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Percept Mot Skills. 1988 Oct;67(2):443-52.

Neurobehavioral and psychosocial functioning of women exposed to high altitude in mountaineering.

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University of Washington.


The effects of chronic hypoxemia upon cognition and behavior were studied in women exposed to high altitude in mountaineering. Neuropsychological tests and psychosocial and physiological questionnaires were given to eight women before, during, and immediately after a Himalayan climb to 20,500 feet. Cognitive functioning remained relatively intact with only two significant decrements, complex abstract reasoning and word-finding ability. Significant changes were found on all psychosocial and physiological questionnaires. Feelings of acceptance of others and anxiety declined significantly. Physical symptoms were greatest during the first five days of ascent. Subjects' self-ratings of mental functioning were significantly better after the expedition than either before or during the climb. Self-assessments were correlated with emotions and physical symptoms, not with actual performances on the test battery. It is suggested that complex cognitive tasks and psychosocial functioning be studied in more detail as these were more influenced by exposure to high altitude in mountaineering.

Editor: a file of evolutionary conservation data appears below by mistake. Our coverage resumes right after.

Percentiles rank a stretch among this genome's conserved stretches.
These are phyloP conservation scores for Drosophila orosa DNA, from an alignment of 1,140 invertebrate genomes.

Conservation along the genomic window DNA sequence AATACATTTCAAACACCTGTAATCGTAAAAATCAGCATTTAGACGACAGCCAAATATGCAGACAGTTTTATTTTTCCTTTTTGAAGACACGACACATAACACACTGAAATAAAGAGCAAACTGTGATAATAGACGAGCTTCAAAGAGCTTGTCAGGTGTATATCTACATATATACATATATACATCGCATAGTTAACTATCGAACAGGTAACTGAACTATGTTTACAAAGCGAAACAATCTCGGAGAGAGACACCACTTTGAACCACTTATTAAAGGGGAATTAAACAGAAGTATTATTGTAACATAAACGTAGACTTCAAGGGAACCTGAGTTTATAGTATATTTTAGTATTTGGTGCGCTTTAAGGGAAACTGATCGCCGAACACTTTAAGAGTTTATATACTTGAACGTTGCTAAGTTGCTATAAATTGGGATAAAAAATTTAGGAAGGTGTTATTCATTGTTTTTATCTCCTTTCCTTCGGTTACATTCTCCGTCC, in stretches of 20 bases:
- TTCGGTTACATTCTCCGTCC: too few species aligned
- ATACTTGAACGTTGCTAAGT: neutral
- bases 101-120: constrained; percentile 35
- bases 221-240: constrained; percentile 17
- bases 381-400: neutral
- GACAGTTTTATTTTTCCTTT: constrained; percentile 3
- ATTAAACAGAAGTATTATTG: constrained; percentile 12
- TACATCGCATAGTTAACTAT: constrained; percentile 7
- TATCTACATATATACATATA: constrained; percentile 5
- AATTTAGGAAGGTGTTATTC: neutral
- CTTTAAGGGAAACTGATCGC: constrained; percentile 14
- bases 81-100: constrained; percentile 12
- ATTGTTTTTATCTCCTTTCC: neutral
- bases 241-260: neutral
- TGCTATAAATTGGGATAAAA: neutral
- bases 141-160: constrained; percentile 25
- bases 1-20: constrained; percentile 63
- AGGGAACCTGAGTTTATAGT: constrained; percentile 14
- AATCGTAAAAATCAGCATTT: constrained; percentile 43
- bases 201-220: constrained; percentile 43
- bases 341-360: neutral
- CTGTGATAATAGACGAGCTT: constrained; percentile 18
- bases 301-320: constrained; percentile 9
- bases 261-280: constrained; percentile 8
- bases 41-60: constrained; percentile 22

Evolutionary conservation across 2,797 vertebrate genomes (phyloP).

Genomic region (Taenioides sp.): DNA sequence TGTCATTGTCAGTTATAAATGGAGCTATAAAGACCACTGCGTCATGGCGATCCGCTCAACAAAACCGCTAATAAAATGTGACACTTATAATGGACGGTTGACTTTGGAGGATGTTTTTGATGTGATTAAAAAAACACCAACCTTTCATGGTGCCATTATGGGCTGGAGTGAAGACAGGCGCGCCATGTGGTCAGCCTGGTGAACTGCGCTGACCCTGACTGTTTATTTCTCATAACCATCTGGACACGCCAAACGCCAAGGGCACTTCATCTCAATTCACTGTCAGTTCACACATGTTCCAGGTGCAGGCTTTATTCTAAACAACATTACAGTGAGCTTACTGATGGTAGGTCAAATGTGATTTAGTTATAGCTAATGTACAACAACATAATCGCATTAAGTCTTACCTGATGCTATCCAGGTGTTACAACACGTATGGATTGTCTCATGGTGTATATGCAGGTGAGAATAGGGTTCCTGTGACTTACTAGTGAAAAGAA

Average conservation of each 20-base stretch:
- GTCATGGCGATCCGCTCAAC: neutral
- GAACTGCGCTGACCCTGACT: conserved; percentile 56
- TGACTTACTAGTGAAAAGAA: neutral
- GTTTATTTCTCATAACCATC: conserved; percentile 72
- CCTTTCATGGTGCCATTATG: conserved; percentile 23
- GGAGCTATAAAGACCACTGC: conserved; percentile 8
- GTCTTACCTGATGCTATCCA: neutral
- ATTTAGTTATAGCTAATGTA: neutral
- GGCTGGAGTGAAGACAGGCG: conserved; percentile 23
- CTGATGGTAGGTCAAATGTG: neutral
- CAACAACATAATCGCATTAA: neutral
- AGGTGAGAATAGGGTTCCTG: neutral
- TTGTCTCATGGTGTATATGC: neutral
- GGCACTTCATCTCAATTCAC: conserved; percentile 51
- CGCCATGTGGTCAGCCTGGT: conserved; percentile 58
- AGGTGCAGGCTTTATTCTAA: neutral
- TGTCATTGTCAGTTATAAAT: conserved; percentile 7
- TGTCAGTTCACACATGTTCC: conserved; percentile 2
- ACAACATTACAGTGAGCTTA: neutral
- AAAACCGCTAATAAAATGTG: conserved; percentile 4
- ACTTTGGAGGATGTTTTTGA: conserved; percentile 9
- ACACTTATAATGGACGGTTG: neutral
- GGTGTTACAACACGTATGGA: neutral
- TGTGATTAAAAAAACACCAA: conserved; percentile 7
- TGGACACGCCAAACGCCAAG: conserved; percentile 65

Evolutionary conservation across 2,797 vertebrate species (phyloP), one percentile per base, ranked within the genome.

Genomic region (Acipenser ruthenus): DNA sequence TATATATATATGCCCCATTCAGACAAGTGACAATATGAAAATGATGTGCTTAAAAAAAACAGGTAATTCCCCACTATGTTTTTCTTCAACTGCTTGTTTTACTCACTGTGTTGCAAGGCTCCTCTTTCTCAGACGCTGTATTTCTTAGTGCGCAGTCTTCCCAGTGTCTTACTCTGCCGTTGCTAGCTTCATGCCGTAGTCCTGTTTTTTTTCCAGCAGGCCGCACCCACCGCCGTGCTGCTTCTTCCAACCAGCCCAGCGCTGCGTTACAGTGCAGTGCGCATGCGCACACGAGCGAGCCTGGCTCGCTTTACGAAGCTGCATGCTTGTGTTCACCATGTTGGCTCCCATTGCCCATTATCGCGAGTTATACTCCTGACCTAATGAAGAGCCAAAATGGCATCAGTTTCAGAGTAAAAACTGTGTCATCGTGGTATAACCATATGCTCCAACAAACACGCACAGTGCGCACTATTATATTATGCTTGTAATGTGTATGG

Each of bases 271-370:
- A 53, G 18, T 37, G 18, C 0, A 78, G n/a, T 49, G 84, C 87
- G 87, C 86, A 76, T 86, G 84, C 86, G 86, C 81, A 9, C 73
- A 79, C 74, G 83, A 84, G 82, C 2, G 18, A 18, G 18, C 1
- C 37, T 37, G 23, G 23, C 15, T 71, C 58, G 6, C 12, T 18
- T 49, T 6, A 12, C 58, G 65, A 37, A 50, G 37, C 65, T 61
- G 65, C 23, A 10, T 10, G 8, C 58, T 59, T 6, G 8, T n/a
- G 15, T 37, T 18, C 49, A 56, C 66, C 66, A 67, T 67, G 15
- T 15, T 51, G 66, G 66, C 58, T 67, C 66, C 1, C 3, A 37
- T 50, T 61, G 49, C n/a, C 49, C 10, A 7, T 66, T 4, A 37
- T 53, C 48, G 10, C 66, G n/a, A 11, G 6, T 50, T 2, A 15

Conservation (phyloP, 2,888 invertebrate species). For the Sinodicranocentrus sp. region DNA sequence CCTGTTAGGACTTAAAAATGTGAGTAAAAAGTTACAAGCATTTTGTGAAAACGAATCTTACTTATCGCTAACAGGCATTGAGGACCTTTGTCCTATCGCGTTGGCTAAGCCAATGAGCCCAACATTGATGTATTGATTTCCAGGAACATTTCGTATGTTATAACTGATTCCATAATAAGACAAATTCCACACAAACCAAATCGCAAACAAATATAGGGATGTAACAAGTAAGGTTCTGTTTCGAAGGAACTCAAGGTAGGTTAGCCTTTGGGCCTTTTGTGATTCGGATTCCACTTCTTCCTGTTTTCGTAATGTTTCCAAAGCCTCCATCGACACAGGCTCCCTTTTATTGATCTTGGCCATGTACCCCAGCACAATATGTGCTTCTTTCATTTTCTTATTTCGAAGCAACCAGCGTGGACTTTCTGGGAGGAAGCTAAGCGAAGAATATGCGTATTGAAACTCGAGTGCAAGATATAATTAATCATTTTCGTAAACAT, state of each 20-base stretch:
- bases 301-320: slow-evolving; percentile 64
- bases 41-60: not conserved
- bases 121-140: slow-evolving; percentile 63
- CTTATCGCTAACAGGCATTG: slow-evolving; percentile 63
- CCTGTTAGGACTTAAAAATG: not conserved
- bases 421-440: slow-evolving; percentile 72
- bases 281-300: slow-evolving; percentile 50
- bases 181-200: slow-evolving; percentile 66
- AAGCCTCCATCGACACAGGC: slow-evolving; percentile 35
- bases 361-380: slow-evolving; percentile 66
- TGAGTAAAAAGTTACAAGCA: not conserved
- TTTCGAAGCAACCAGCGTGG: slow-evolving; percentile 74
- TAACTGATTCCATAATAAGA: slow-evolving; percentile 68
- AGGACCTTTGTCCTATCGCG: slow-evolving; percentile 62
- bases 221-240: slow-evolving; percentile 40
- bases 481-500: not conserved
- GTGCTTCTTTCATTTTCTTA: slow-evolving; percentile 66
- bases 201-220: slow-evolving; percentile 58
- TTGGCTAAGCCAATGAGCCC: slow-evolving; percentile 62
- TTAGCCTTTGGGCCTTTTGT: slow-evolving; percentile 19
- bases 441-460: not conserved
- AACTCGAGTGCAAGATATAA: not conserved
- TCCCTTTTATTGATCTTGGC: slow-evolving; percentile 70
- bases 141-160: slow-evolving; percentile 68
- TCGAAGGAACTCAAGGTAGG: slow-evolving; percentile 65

[Indexed for MEDLINE]

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